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Solo Piano - Released October 5, 2018 | Sony Classical

Hi-Res Booklet Distinctions 5 de Diapason - 4F de Télérama - Gramophone Editor's Choice - 5 Sterne Fono Forum Klassik
Pianist Igor Levit moved from Russia to Germany when he was eight, but there's still a lot of Russian in his outlook: an attraction to the pure virtuoso tradition, and a tendency toward big statements and the big questions. Nowhere has this been more true than on Life, an album that succeeds both thematically and as a thrilling embodiment of late-Romantic pianism at its best. The title, and the contents, refer to the album's memorial function: Levit chose the program to honor a close artist friend who died in an accident. The music is monumental enough to live up to its death-haunted theme, rising out of silence in the Fantasia after J.S. Bach of Busoni and continuing with a remarkably sustained mood of soberness and dignity, punctuated by frenetic outbursts. Busoni is one major presence on the program; the other is Liszt, and the two come together in the Busoni transcription of the Fantasy and Fugue on the Chorale Ad nos, ad salutarem undam of Liszt, originally for organ and an impressive virtuoso task on the piano. So the program works well also as a revival of pure late-Romantic pianism: you can easily imagine that Liszt would have loved this, and loved to play it. A third theme interweaving the works on the program is that of reinterpretation, as in the Brahms transcription of the Chaconne from the Bach Partita for solo violin in D minor, BWV 1004; the fact that Levit has played these works in different orderings in recital testifies to the program's remarkable cohesiveness. There is music by Frederic Rzewski in a memorial vein, and Bill Evans' serene Peace Piece is a lovely conclusion. Bravo!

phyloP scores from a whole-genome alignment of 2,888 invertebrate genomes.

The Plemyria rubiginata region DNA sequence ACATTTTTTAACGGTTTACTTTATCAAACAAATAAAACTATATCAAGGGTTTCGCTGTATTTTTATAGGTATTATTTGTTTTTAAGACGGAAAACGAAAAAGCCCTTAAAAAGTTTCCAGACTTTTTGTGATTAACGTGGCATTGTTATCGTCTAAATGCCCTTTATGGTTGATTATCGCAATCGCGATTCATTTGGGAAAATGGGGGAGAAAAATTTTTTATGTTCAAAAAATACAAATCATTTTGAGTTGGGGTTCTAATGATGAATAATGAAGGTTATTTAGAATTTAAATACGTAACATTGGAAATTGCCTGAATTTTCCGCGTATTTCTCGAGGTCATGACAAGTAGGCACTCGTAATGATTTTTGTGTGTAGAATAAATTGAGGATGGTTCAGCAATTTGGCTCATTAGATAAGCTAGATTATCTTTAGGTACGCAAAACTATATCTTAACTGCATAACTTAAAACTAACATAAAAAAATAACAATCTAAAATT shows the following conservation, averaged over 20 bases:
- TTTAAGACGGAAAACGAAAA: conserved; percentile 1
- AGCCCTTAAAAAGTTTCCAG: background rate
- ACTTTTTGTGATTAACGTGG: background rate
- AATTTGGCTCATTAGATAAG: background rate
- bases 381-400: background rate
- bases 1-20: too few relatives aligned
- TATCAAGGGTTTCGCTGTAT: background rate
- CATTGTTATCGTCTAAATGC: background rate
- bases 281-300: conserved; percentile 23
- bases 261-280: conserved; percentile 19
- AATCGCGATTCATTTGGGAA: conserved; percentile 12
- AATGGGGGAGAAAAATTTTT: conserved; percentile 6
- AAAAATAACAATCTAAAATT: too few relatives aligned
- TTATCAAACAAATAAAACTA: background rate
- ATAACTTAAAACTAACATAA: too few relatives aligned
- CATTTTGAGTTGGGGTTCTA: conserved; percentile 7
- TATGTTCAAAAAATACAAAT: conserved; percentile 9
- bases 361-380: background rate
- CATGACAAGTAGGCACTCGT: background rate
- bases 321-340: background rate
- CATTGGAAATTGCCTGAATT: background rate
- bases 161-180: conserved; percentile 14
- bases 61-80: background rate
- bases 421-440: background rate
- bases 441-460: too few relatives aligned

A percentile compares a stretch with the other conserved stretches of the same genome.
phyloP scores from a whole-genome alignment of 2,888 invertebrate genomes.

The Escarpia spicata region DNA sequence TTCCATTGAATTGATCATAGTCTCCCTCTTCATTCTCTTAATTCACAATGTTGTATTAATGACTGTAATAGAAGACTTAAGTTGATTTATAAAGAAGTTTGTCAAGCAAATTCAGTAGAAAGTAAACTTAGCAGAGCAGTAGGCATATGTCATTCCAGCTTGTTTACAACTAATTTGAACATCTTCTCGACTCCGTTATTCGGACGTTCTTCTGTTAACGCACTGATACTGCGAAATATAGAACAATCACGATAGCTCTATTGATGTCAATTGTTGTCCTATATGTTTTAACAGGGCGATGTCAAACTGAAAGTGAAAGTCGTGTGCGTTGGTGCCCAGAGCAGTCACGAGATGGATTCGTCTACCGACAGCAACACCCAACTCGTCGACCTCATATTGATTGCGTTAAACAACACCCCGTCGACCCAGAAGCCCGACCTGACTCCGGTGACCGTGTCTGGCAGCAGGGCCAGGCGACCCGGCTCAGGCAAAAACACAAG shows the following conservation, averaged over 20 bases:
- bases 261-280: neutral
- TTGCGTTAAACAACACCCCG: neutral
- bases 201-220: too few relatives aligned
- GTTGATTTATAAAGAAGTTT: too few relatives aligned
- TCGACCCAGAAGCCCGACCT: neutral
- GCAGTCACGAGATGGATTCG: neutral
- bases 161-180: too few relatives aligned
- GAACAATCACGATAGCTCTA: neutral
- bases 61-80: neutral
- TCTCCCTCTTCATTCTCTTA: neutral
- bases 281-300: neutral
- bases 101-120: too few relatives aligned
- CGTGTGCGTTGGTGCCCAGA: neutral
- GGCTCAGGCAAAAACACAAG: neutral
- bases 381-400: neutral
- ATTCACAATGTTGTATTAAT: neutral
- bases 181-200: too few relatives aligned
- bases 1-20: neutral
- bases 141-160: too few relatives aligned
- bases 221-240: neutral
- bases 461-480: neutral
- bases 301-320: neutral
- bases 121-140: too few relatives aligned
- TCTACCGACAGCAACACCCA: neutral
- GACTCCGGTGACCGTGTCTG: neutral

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Classical - Released September 14, 2018 | La Dolce Volta

Booklet Distinctions Diapason d'or - 4F de Télérama - Grand Prix de l'Académie Charles Cros - Choc de Classica
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Symphonic Music - Released September 14, 2018 | Aparté

Hi-Res Booklet Distinctions 4F de Télérama - 5 étoiles de Classica
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Solo Piano - Released September 14, 2018 | Mirare

Hi-Res Booklet Distinctions 5 de Diapason - 4F de Télérama - Choc de Classica
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Classical - Released September 14, 2018 | La Dolce Volta